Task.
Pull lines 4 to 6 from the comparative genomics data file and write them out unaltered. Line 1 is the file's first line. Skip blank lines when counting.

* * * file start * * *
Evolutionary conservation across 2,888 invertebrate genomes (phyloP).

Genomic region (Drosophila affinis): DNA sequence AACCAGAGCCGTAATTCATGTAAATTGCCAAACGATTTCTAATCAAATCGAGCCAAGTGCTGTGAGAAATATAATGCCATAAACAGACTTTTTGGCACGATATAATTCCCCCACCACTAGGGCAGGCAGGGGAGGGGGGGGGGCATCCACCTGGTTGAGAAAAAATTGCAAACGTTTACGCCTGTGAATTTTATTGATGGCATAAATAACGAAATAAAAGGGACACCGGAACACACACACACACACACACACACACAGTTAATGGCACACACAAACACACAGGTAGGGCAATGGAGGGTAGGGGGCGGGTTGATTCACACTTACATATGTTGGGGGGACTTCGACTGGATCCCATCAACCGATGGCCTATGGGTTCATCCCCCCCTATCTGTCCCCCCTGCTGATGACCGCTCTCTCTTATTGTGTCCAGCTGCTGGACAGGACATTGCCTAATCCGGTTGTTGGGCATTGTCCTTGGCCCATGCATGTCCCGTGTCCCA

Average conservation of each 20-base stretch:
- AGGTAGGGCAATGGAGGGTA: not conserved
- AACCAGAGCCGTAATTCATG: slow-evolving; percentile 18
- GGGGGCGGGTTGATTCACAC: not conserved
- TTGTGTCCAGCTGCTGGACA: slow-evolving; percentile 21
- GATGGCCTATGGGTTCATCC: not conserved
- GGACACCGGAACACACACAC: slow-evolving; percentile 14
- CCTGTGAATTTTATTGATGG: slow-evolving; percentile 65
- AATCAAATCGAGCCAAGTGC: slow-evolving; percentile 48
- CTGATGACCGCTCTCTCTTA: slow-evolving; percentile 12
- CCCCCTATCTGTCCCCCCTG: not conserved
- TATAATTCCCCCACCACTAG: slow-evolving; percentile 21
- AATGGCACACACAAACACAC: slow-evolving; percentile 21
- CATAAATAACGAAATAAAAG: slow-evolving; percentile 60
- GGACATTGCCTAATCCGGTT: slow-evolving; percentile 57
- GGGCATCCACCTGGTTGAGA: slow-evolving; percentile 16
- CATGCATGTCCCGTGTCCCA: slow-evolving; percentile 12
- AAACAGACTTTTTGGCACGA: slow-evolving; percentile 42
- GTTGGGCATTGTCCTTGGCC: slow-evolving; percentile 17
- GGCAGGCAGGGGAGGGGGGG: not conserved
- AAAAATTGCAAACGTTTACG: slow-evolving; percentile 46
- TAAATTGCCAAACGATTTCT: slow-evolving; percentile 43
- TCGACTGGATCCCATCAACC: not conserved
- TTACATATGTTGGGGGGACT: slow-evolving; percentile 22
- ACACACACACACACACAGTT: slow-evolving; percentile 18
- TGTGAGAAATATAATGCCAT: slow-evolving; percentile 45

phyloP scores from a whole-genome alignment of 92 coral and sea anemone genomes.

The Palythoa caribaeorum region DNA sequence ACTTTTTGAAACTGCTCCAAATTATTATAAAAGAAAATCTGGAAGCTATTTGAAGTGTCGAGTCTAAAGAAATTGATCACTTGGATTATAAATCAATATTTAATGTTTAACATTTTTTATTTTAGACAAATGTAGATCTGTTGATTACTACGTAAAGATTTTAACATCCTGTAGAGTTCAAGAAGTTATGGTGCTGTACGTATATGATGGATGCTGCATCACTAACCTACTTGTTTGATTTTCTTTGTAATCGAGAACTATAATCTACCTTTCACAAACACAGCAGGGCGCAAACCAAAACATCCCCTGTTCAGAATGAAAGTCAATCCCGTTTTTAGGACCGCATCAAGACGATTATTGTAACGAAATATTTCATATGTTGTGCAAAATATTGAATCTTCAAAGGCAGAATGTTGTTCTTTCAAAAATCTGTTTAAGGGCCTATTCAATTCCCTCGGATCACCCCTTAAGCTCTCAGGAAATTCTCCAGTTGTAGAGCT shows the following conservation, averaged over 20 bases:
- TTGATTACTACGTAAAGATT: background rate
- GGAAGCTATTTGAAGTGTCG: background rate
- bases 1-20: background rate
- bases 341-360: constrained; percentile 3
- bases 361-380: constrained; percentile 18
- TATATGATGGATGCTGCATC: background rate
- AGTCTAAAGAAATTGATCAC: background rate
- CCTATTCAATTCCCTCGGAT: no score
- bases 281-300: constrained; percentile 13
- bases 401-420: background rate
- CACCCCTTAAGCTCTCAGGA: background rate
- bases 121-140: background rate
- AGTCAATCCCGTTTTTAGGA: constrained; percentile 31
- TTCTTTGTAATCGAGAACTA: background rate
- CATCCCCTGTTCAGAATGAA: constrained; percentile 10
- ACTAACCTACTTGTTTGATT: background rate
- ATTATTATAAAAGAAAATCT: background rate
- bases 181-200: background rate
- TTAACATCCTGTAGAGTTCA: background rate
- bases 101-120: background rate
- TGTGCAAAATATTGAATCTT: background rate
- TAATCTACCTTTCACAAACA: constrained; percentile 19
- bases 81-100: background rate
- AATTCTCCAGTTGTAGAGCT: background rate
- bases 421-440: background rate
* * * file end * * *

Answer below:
- AGGTAGGGCAATGGAGGGTA: not conserved
- AACCAGAGCCGTAATTCATG: slow-evolving; percentile 18
- GGGGGCGGGTTGATTCACAC: not conserved